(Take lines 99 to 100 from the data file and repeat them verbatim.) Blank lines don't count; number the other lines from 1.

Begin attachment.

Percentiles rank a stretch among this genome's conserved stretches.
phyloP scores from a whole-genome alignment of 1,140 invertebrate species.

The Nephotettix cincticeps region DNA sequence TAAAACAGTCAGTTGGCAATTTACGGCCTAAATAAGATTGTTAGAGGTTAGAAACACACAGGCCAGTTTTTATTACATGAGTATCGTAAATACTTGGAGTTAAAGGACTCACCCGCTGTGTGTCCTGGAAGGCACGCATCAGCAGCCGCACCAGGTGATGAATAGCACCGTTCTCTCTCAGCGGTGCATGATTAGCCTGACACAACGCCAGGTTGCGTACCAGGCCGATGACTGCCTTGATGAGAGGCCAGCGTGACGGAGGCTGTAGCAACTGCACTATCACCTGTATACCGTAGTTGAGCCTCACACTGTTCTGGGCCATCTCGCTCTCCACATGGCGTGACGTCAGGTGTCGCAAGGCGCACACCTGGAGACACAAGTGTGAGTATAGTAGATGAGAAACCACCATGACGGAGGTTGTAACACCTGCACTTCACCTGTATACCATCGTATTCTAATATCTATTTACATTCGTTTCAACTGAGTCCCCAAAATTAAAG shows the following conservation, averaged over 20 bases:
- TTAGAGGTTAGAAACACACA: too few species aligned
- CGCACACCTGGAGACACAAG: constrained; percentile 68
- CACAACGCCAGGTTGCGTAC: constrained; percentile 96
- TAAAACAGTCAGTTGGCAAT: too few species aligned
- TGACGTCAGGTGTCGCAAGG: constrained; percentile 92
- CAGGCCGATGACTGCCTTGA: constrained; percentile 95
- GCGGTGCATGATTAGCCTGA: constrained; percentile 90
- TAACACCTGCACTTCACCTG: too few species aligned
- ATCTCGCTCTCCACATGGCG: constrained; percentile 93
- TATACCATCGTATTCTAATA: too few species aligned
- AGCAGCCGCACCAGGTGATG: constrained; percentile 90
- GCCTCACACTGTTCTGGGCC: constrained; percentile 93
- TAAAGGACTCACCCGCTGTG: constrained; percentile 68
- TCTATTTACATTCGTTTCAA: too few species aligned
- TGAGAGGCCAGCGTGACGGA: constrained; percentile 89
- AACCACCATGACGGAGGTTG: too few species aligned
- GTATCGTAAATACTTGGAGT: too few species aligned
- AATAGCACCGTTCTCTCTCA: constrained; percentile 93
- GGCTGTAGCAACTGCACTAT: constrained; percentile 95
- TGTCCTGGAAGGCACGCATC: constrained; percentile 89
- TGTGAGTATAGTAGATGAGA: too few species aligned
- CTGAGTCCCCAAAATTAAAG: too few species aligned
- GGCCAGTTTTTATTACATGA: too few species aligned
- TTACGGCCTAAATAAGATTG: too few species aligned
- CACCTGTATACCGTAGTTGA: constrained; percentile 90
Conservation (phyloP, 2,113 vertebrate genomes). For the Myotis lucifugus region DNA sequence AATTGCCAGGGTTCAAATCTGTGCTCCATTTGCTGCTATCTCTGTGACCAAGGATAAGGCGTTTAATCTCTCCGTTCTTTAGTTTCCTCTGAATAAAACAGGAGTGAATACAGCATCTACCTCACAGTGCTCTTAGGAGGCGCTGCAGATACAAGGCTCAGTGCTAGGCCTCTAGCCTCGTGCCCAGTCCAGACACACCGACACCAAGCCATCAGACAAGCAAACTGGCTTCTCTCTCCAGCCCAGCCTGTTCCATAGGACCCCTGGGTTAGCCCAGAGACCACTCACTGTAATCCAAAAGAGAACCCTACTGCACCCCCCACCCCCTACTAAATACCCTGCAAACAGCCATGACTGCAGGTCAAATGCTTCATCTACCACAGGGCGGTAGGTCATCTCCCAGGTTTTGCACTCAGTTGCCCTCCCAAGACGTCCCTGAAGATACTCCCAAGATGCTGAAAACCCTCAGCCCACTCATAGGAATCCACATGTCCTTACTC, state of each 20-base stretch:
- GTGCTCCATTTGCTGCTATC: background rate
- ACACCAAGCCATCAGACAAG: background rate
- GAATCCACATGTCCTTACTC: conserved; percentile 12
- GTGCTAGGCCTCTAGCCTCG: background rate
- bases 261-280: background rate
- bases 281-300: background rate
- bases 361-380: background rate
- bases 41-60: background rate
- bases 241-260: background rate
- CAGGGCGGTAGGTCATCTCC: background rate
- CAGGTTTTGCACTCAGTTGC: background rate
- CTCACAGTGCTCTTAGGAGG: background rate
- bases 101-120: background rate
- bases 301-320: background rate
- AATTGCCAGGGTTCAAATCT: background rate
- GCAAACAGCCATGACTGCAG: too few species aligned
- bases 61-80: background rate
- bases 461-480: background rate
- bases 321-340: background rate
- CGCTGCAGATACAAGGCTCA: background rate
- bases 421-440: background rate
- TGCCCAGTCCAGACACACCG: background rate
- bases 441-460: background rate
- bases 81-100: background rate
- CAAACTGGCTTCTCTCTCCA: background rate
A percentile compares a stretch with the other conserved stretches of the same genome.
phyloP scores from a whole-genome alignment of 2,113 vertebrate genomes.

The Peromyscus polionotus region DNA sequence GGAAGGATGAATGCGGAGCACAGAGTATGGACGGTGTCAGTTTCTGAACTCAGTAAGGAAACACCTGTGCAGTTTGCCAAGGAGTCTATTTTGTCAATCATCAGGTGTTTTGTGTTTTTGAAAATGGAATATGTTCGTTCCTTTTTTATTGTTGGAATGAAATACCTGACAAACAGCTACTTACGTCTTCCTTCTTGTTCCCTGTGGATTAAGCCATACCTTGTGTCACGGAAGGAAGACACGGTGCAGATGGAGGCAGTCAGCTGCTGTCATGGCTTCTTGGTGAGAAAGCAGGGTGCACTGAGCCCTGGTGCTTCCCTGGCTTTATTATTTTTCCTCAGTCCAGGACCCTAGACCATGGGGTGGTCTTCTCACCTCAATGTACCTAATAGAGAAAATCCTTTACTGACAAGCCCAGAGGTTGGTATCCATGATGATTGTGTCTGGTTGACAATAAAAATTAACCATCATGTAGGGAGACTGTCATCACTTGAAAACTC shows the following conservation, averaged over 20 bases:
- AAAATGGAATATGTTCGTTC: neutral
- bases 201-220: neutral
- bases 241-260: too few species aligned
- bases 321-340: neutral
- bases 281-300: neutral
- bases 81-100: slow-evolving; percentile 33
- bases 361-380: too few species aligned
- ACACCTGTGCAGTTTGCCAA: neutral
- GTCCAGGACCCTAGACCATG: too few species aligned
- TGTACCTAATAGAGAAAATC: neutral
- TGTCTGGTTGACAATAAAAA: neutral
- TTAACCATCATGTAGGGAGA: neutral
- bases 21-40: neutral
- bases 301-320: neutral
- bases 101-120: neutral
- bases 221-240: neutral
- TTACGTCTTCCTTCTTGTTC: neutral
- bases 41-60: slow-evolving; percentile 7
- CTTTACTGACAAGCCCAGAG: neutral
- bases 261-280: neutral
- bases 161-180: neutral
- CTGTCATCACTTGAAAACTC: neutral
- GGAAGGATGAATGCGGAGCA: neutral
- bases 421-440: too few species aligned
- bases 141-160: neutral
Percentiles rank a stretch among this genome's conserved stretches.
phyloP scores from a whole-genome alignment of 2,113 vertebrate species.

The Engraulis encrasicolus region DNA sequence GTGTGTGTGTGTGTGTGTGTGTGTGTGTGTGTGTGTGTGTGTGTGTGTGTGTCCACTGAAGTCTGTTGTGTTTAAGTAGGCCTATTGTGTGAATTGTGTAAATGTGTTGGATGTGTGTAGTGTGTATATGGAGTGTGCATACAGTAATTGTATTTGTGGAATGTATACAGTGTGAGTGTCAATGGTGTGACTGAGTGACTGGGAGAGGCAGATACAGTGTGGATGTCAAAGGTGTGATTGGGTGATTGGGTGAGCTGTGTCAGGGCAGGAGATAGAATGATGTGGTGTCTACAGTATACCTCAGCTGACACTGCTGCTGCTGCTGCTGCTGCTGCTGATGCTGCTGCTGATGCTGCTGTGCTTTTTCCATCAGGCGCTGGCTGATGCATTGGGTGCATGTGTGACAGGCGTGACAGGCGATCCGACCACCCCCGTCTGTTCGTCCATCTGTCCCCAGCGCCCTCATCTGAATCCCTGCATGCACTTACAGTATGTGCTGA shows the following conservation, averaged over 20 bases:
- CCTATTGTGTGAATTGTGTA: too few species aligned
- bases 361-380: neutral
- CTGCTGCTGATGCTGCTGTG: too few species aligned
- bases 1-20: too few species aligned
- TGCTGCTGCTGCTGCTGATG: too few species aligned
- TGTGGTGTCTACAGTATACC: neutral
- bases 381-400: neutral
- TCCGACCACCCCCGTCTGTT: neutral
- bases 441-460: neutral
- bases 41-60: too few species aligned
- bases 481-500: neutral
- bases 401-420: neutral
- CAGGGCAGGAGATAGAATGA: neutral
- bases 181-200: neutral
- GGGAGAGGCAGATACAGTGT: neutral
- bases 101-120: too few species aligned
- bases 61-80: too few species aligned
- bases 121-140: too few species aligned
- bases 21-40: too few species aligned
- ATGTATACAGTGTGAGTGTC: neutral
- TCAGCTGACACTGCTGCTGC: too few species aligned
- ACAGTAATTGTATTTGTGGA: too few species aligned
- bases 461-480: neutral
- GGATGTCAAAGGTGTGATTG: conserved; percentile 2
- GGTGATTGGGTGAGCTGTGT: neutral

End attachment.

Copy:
- bases 181-200: neutral
- GGGAGAGGCAGATACAGTGT: neutral